A survey by the SOM Institute at the University of Gothenburg has uncovered major differences in men’s and women’s political views.
According to the survey, men and women are increasingly at odds with one another on the traditional left-right political spectrum. While the women showed more sympathy for the Left Party, which was formerly known as the Communist party of Sweden and is currently the most left-wing party in the Swedish parliament, men sided with the Sweden Democrats, which, by contrast, is the only parliamentary anti-immigrant right-wing party.
To put things into perspective, following World War II, men were still more left-wing than women.
“We notice a large sex gap,” associate professor of political science Patrik Öhberg told the newspaper Svenska Dagbladet. “The differences have grown most recently,” he added.
According to the study, men have a stronger interest in immigration policy, whereas women have a stronger interest in gender equality.
This tendency already manifested itself in the 2018 general election, which the Sweden Democrats would have won, had only men voted. By contrast, the Swedish women overwhelmingly supported left-of-the-centre parties, who would have won with a clear majority, had only women voted.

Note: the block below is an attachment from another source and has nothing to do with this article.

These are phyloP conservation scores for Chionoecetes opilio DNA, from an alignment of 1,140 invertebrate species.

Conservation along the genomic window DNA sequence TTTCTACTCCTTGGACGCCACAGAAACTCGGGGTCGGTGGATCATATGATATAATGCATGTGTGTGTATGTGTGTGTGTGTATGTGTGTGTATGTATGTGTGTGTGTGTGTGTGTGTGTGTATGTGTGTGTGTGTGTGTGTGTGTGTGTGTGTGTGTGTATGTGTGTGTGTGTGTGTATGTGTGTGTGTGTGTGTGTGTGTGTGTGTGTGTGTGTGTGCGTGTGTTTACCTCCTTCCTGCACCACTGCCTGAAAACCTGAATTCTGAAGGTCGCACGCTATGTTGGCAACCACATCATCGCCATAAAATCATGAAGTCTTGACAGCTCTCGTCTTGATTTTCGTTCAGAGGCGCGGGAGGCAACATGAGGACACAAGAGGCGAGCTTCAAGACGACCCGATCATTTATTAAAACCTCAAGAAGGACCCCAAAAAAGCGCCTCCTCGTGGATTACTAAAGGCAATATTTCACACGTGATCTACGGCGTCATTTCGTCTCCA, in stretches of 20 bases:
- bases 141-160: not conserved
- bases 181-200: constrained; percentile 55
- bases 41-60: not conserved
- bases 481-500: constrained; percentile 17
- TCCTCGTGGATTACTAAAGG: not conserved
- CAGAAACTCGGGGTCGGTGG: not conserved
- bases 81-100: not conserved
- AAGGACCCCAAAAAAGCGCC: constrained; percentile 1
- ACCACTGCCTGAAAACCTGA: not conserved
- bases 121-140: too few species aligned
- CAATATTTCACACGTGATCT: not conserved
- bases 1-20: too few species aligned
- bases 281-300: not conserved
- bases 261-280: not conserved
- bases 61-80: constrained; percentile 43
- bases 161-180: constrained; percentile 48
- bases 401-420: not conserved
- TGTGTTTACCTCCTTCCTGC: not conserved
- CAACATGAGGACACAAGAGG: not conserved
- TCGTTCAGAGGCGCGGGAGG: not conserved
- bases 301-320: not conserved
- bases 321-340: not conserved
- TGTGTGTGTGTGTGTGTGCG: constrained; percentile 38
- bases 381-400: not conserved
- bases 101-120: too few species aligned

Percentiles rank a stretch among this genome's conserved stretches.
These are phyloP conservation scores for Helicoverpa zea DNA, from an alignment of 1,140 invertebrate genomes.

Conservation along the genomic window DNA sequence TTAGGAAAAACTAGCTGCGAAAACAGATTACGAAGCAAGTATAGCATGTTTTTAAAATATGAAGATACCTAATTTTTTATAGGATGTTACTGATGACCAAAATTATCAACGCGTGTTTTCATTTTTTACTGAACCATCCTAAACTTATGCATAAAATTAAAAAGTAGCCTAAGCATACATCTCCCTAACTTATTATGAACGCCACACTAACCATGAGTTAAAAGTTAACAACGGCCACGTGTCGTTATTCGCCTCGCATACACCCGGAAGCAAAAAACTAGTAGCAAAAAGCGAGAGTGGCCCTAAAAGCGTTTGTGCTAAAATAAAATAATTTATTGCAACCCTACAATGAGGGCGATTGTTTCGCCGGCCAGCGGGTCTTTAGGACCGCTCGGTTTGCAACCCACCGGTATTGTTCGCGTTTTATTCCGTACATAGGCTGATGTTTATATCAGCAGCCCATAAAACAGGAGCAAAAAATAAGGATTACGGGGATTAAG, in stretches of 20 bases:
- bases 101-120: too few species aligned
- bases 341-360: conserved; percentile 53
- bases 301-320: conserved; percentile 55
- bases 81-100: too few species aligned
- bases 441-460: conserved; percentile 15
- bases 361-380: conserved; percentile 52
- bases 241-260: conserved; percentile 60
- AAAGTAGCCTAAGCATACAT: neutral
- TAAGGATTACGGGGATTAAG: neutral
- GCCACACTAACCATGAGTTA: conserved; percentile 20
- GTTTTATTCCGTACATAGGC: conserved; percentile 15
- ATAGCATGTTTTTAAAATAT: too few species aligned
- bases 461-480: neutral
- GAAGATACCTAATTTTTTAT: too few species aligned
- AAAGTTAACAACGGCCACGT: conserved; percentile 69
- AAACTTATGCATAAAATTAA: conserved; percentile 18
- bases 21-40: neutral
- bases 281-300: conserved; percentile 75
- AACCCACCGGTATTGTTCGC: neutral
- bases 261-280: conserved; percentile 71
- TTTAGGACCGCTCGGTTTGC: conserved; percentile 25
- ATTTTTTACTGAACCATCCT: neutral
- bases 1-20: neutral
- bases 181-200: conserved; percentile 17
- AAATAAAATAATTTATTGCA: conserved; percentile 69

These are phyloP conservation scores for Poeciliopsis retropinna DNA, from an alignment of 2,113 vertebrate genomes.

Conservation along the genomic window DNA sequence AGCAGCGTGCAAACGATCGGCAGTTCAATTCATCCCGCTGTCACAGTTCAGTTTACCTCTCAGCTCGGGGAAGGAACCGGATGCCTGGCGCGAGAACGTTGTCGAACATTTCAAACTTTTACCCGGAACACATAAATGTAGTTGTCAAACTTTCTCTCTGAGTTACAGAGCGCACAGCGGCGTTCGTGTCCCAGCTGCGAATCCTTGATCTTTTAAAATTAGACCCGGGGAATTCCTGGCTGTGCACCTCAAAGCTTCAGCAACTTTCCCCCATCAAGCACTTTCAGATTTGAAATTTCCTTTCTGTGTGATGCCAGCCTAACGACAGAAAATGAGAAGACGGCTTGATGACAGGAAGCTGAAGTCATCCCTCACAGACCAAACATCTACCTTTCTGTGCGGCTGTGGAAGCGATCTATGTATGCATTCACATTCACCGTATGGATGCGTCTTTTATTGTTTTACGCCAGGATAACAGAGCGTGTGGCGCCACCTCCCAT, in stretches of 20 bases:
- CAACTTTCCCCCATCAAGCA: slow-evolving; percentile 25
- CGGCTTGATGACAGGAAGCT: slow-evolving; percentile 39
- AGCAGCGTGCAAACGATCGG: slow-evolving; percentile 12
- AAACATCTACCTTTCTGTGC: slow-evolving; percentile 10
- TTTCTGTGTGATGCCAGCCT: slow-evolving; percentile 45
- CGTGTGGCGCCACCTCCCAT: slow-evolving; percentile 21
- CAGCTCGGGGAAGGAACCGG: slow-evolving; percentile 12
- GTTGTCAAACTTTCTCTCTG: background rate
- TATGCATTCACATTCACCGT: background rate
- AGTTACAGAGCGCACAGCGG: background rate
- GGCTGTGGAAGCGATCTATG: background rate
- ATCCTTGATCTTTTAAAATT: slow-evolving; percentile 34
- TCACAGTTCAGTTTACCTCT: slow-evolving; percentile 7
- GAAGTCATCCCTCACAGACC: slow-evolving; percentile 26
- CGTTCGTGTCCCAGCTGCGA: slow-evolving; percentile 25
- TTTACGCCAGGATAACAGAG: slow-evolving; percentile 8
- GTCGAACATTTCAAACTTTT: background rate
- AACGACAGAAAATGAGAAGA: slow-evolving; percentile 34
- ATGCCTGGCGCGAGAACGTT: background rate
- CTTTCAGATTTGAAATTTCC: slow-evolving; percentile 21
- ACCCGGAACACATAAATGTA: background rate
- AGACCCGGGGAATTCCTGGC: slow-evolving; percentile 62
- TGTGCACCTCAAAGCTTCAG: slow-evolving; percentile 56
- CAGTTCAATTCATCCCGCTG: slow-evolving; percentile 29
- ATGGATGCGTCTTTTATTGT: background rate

The results somewhat contradict the researchers’ expectations as the differences theoretically should straighten in a gender-equal country like Sweden; its society is often hailed for its strong individualist footing.
“There are several theories. One says that differences between women and men increase because women and men are fundamentally different, and the more greater freedom individuals get, the clearer the differences become. The second theory, on the contrary, says that the differences we see are based on gender roles, and as gender roles become less important, individual choices should be more central and thus differences between women and men should decrease”, Öhberg explained.
The study also noted a marked gap in the perception of gender equality between men and women. According to the study, 51 percent of the men and 67 percent of the women were in favour of increased gender equality, a gap that remain more or less intact since the 1990s.
Gender equality has become a hot issue in many debates, following the anti-harassment #MeToo campaign and the abortion debate. Patrik Öhberg argued that there is a risk that gender equality will become an increasingly polarising issue.
The SOM Institute has been surveying men’s and women’s attitudes and stances on various political issues since 1986.
Erdogan says he will not declare ceasefire in northern Syria
Turkish President Recep Tayyip Erdogan has made it clear to U.S. President Donald Trump that Turkey will never declare a ceasefire in northern Syria and will not negotiate with Kurdish forces it is fighting in its offensive into the region.
Turkey forged ahead with its offensive against the Syrian Kurdish YPG militia in northern Syria on Tuesday despite U.S. sanctions and calls for it to stop, while Syria’s Russia-backed army moved on the key city of Manbij that was abandoned by U.S. forces.